Engaging Cooperation

Dear Miss Faith, I’ve been caring for several 2-year-olds, and we’ve recently had a new 4-year-old boy join us. This 4yo is generally uncooperative, and the littler kids are starting to imitate him. When he gets into an activity he flows creatively with it, but transitions especially seem to be hard. His momma speaks quite angrily to him and I don’t want to do that, but he seems to respond to it and I find myself falling into that more and more. Do you have any ideas for us?

Dear Caregiver,

Having a four-year-old join your group of two 2-yr-olds is bound to be a big change! Especially if he’s an uncooperative 4yo. If he’s used to responding to his mom only when she has an angry voice, you’ll need to let him know that things are different at your house, and that he needs to respond to your requests the first time (even if that’s not what he does at home). Then, help him follow through every time. The trick is to be firm because you’re doing what’s right, not because you’re angry. Help him get into the habit of doing what you ask, every time. So how can you do this without getting angry? Here are a couple of tools for you:

Use Imagery

One great tool for you to use will be imagery. Before a transition starts, gather the children and say something like this: “We’re about to get ready to go outside. Today, I’d like you each to get ready like a little squirrel. Now, this is not just ANY squirrel. This is a squirrel that didn’t get ready for winter in time, and now a big snow-storm is coming! He needs to gather his things, and run outside, and collect as many acorns as he can before the storm arrives! Can you each do that? (look around and see if you’ve engaged the imagination of all of the children. If he’s looking bored, continue on with your ‘story’ for a few more minutes) “This squirrel was so busy playing that he FORGOT to collect nuts! He ran up and down the trees, he jumped from branch to branch, he walked tightrope along the power lines. And then suddenly, he felt a cold, cold wind. (put your arms around yourself and shiver.) He looked up and he saw the storm clouds gathering. And then he saw a snowflake. He knew he’d have to hurry! You are each a little squirrel and this is what happened to each of you! When I say GO, you’ll each get your shoes on, and your hat, and run outside as fast as you can, and collect your food. Are you all ready? Ok, one…two…three…GO! Go-go-go!” And help them scurry around, run outside, and collect nuts. If you don’t have any acorns in your yard, ask them what the ‘nuts’ will be, and see what they come up with.

Don’t do rushing stories every time. The next day might be a bunny who is collecting dandelion leaves to take to his sick grandmother, etc. If you’re about to wash hands, you might tell a story about a little raccoon who loves to have everything so clean, and who washes his hands, and washes his food before he eats it…he’ll even wash a fish that he just caught! Then have one boy come at a time: “Come, little raccoon! What food are YOU washing?” Have him tell you, and show you how he’s washing his fish, or apple, or whatever, as he washes his hands. The next day might be a baby otter who is learning to swim (have your hand be the otter, swimming through the water). You don’t need to come up with something new every day. You can use the same story for a week or two or three if they like it, or you can have two or three stories that you rotate around.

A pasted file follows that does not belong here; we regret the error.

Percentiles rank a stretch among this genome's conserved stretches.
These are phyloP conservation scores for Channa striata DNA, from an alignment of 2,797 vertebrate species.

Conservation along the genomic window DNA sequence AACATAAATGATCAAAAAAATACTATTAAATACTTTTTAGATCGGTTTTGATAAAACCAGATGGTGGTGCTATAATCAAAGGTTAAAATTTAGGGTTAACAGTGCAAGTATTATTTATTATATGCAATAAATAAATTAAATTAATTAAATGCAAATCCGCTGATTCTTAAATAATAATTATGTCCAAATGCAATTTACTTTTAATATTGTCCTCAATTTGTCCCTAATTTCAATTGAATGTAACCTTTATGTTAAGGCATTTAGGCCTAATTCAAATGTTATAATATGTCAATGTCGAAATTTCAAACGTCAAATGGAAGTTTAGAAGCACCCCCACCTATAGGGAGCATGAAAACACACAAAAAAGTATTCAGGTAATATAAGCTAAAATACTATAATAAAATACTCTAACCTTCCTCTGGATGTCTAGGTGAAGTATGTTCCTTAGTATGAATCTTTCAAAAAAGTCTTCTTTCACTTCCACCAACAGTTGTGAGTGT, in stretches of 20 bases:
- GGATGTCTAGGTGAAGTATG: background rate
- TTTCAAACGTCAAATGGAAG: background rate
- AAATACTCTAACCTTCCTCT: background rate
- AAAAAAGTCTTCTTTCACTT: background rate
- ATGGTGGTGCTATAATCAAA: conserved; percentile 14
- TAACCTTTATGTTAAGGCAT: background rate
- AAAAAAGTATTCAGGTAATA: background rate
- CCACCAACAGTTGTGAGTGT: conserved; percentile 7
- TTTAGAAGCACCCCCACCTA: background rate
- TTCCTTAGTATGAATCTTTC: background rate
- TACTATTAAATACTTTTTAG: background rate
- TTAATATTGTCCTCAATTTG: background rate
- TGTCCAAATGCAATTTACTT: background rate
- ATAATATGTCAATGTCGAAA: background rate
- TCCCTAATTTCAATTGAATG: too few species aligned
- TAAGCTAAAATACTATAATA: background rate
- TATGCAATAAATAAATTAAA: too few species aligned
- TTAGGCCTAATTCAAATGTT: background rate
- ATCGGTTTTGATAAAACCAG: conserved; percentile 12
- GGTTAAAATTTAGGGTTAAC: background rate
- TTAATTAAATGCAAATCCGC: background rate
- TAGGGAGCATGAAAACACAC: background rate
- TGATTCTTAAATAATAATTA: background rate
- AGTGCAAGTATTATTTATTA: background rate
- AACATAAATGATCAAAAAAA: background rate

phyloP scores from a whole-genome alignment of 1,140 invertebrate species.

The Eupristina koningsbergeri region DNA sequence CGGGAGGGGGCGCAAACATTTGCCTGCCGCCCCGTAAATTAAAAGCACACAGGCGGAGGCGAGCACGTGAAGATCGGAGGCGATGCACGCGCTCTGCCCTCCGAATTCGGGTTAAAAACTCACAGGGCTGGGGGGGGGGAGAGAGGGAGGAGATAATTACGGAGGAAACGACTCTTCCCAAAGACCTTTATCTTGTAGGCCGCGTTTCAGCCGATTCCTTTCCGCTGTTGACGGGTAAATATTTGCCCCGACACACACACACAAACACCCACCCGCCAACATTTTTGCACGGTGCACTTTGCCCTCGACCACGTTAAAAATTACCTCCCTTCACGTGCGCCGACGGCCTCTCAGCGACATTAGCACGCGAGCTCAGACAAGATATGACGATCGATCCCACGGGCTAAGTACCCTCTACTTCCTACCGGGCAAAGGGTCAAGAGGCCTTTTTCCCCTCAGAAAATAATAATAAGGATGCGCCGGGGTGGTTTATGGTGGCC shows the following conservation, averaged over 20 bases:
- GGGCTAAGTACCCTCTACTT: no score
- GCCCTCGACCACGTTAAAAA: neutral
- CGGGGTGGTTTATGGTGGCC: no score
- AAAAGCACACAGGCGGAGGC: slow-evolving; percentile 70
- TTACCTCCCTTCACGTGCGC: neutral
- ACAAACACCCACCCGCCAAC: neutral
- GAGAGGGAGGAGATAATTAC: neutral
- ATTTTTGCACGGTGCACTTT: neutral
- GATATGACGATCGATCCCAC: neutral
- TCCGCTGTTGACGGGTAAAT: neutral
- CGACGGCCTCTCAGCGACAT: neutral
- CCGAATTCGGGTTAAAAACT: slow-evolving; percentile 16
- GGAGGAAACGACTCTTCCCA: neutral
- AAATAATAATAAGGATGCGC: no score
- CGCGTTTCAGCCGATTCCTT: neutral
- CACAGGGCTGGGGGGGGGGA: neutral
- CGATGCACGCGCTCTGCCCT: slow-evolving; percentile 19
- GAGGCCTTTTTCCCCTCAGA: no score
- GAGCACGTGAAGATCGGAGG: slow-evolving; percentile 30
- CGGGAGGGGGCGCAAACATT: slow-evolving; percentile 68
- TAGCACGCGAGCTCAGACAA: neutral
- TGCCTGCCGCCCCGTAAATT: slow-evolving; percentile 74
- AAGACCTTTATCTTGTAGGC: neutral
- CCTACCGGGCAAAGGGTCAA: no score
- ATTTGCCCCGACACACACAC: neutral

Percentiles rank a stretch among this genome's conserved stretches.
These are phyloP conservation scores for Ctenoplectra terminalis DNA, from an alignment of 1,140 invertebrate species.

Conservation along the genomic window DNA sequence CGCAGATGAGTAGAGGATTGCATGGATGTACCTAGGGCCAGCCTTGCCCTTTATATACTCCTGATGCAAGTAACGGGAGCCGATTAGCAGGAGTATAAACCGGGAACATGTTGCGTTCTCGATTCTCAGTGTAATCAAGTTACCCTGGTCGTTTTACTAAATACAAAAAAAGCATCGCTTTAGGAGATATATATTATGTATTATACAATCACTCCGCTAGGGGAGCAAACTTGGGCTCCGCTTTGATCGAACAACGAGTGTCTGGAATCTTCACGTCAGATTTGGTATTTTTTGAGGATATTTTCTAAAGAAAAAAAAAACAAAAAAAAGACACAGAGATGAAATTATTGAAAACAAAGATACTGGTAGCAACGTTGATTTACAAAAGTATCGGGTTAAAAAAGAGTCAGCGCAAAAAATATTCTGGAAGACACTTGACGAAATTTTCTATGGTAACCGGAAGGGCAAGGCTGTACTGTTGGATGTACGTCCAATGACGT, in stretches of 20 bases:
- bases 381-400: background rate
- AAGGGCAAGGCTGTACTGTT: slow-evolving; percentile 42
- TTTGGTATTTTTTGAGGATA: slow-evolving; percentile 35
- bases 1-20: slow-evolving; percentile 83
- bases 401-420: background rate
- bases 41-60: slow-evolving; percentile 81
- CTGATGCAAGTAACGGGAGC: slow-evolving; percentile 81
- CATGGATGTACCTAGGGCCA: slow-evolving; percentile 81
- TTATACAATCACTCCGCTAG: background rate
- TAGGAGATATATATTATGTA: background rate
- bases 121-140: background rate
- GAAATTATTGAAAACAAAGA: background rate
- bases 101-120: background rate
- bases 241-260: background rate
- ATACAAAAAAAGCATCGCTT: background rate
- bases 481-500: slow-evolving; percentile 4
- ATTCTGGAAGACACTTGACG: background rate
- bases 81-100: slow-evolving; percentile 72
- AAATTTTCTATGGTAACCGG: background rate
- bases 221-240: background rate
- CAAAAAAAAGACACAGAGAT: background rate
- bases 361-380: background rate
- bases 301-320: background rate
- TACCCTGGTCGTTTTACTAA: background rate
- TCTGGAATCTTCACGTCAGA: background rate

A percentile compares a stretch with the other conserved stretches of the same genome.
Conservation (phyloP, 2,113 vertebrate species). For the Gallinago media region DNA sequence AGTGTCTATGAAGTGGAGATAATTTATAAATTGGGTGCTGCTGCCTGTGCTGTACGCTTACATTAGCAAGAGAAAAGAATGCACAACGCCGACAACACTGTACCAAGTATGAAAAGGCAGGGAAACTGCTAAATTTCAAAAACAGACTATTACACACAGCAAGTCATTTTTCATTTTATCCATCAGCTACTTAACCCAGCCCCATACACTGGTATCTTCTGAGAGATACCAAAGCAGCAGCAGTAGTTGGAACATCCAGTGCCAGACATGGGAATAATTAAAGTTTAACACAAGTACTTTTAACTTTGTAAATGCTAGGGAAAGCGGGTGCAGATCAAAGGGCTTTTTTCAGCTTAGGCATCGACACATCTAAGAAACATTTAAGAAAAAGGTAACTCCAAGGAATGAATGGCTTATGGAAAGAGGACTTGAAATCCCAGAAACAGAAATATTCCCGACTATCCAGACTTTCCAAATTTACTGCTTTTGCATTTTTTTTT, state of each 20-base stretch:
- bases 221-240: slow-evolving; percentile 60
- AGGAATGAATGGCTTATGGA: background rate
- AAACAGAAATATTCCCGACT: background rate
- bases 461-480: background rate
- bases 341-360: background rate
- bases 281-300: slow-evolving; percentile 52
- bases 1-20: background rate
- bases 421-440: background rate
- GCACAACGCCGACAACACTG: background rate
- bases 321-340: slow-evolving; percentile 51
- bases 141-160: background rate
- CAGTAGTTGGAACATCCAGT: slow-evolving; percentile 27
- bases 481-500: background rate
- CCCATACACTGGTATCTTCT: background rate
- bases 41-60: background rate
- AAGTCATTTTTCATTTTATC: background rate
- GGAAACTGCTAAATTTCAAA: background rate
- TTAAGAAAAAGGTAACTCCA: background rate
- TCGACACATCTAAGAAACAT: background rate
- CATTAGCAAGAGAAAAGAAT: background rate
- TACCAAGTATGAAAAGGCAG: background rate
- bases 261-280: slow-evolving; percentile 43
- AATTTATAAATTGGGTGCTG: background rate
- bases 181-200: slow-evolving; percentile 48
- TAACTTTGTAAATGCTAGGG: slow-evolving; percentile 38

Engage his Help

If you go through all this trouble and your big boy won’t go along with you, help the littler boys do it, then tell him, firmly but kindly, “You can come and wash your hands yourself, or I will help you.” Then, firmly but kindly, help him. The next time, try bringing out another of your tools: enlist his help as a Big Kid. Pull him aside before you start, and say, “What story do you think the little boys would like to hear THIS time?” Have him help you come up with ideas, then choose one, and say, “Yes, I bet they’ll like that! Let’s see.” Call them over, and tell the story, and then while they’re washing their hands, or getting their shoes on, or whatever, look over at your big boy and give him a conspiratorial smile, like, “You and I know this story is just helping them get excited. You and I are a team.” And give him some way to help you: he can carry the towels, or get every child’s hat for them, or whatever. He may need some acknowledgement that he is much bigger and more capable than the littler boys. If you and he can be a team together, this may help him feel special and engage him in a new way.

If you invite him and he chooses not to engage, then you’ll need to firmly but kindly ‘help’ him do whatever it is, and then brainstorm for a new idea for the next time. He needs to learn that you do your best to make it fun, but even if he doesn’t go along with your fun, the thing will still happen. As your relationship develops, he should be able to relax into your authority. Putting in the work up front will be worth it in the long run.

Warmly, ~Miss Faith

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